But then, Paul tells us that there are burdens to share.
Galatians 6:2 “Bear ye one another’s burdens, and so fulfill the law of Christ.”
In other words, though we are shouldering our own responsibilities of obeying the Lord and serving the Lord and so forth, sometimes we stumble beneath those burdens. We are human beings and sometimes we grow weak or unsteady, so Paul says that it is then that we are to lovingly step in and help our struggling brother to bear his burden. If you look at the context surrounding this commandment, you’ll see that that is exactly what Paul is talking about: the brother who, in his human weakness, is overtaken in a fault or by a shortcoming of some sort. In fact, to really see what Paul is saying, we need to look back at the last verse of Galatians 5 and read on into chapter 6 a couple of verses.
Galatians 5:26 – Galatians 6:2 “Let us not be desirous of vain glory, provoking one another, envying one another. Brethren, if a man be overtaken in a fault, ye which are spiritual, restore such an one in the spirit of meekness; considering thyself, lest thou also be tempted. Bear ye one another’s burdens, and so fulfill the law of Christ.”
Now, put all of that together, and what the apostle Paul seems to be saying is that there were some in the church who were prideful, conceited, self-centered, full of self-righteousness, who looked at the failing of someone else with contempt. And while they thought that they were something, they were blinded by their own pride and self-glory and they weren’t very mature in the faith themselves. They were measuring themselves by Christians who they deemed as weaker, and in a twisted way perhaps finding some satisfaction and sense of superiority by pointing out the failings of others. I think we sit next to people who are a little bit like that in the church even today. If we’re not careful, we look at the weak with contempt, and we might get a false sense of our own strength.
By the way, Paul is talking about the person here who is trying to live for Christ. He’s trying to bear his burdens, but he is overcome by some sin. He is not talking about the infidel or rebellious apostate, rather someone who is struggling to live right. That’s what is meant here by the phrase, “overtaken in a fault.” It’s a person who is taken by surprise or suddenly overcome by a moral or spiritual obstacle in a time of weakness or vulnerability. Some people simply struggle in their walk of faith, and Paul says not to look at that person with pride or contempt. Don’t come down on him/her like a hammer and mercilessly excoriate them for their failure. But, he also doesn’t say to ignore or overlook the fault. That is important to note. He doesn’t say to excuse or rationalize or condone the fault. Here is where the “burden-bearing” comes in! Paul says not to crush him, but rather to help him. Not the carnal and self-willed man, but the man who has himself humbly yielded to God, let HIM step in and restore that weak brother, and do so with such humility and gentleness that he considers that he himself may stumble and be in need of correction and aid along the way.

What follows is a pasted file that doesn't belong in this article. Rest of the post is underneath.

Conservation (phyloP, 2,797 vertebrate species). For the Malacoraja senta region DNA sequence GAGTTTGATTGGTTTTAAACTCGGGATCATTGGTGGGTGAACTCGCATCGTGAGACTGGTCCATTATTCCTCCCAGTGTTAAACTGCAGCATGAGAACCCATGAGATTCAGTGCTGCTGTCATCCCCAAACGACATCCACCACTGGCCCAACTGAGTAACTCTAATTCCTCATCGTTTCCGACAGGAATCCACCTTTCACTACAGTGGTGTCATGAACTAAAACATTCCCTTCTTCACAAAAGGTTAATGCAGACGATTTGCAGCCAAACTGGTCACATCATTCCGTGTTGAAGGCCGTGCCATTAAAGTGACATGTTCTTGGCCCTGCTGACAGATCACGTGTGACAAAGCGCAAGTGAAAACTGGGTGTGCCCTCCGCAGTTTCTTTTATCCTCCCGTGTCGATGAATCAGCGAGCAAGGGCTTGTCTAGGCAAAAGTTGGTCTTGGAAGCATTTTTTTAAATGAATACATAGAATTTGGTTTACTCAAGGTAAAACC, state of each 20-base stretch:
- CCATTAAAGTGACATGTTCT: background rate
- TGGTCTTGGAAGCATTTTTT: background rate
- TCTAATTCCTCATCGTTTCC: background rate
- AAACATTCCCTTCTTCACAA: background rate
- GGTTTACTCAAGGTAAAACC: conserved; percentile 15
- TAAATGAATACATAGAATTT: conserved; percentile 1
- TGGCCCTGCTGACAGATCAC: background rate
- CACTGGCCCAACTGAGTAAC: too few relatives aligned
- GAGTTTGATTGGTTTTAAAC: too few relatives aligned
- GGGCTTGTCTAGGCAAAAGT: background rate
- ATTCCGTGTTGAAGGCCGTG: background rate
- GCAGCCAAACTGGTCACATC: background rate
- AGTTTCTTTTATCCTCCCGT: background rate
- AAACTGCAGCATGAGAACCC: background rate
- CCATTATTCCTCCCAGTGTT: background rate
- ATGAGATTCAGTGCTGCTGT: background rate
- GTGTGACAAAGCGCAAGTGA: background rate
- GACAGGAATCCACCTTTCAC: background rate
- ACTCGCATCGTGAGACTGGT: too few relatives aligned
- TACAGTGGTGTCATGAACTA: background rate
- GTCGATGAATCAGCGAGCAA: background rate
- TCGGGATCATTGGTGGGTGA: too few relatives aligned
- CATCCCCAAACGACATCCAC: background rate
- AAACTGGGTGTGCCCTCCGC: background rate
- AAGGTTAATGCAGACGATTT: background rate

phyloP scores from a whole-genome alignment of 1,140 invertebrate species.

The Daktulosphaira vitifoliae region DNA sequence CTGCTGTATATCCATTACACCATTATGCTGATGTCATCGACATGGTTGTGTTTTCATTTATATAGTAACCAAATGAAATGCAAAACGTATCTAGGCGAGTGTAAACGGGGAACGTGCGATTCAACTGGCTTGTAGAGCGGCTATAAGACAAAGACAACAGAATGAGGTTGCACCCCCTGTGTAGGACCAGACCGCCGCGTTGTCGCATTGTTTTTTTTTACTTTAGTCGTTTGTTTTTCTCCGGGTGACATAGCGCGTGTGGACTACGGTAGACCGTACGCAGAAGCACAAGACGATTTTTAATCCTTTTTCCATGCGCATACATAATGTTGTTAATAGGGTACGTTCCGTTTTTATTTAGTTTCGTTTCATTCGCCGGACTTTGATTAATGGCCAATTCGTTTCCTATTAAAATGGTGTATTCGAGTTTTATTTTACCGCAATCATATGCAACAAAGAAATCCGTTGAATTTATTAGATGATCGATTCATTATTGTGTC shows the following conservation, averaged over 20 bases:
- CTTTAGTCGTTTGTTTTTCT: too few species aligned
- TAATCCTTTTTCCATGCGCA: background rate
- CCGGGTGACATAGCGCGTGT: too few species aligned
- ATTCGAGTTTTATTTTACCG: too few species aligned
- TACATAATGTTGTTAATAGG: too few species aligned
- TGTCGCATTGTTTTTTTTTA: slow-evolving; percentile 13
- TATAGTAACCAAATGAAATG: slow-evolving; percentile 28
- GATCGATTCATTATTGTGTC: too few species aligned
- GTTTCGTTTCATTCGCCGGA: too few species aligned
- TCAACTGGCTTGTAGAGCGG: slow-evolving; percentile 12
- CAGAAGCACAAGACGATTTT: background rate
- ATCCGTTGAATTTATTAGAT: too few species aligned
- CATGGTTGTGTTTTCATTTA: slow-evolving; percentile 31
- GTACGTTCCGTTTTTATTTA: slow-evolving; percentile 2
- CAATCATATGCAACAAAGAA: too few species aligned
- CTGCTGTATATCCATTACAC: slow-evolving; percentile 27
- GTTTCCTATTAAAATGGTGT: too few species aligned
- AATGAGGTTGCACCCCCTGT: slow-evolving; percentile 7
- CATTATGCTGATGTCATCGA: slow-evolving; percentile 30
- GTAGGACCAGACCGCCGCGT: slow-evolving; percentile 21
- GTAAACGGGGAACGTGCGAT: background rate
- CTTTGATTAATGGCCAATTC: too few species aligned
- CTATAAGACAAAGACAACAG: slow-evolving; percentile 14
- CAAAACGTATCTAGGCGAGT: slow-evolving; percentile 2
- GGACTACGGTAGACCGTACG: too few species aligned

Now, when Paul says to restore him, that may very well mean that you have to point out his fault because he may be ignorant of his fault. He may be overtaken in it because he’s not aware of it. He may be blind to it. He may not have the developed understanding of God’s Word through experience and study that you or some other brother may have. Contrary to the spirit of our age and all of the clichés that you hear in religion today, it is NOT unloving to correct somebody who is guilty of sin. That is NOT what Jesus was talking about when He said, “Judge not that ye be not judged” (Matthew 7:1). He is talking about judging with a hypocritical judgment. He’s not talking about correcting somebody who is guilty of sin in love, putting them on the right path or pointing out their sin. In fact, the worse thing I can do for somebody is to let them continue in sin without trying to get them to repent of it. The ‘how’ is what Paul is telling us to be careful about. We ARE to correct and restore, but we are to do it with meekness—not pride or anger. Restore, not crush, humiliate or look down upon. Paul says to lovingly, tenderly and meekly correct him. And that correction may mean that I need to have my fault pointed out. That’s part of bearing one another’s burdens, and I need to have the humility to accept correction and to enlist the help of those who may be more mature and knowledgeable of God’s Word.
But here’s the point that I want us to carry away from this: You and I cannot live the Christian life without the help and influence of somebody else. Somebody has to help you carry your burdens, and that’s part of the beauty of the church, the family of God, the body of Christ: the fellowship, mutual aid and accountability, and even the discipline that we receive as part of a local church. Now, somebody says, “Well, I don’t go to church because those people just judge the way I live and listen, nobody’s going to judge MY lifestyle. Nobody’s going to tell ME what to do!” Friend, have you ever thought about the fact that we have a burden to bear for each other? That is, to try to get one another to Heaven! Yes, there are prideful, hypocritical and hyper-judgmental people, sometimes in the church. That is unfortunate. But have you stopped to realize that most people want to see other people live for Jesus and be saved?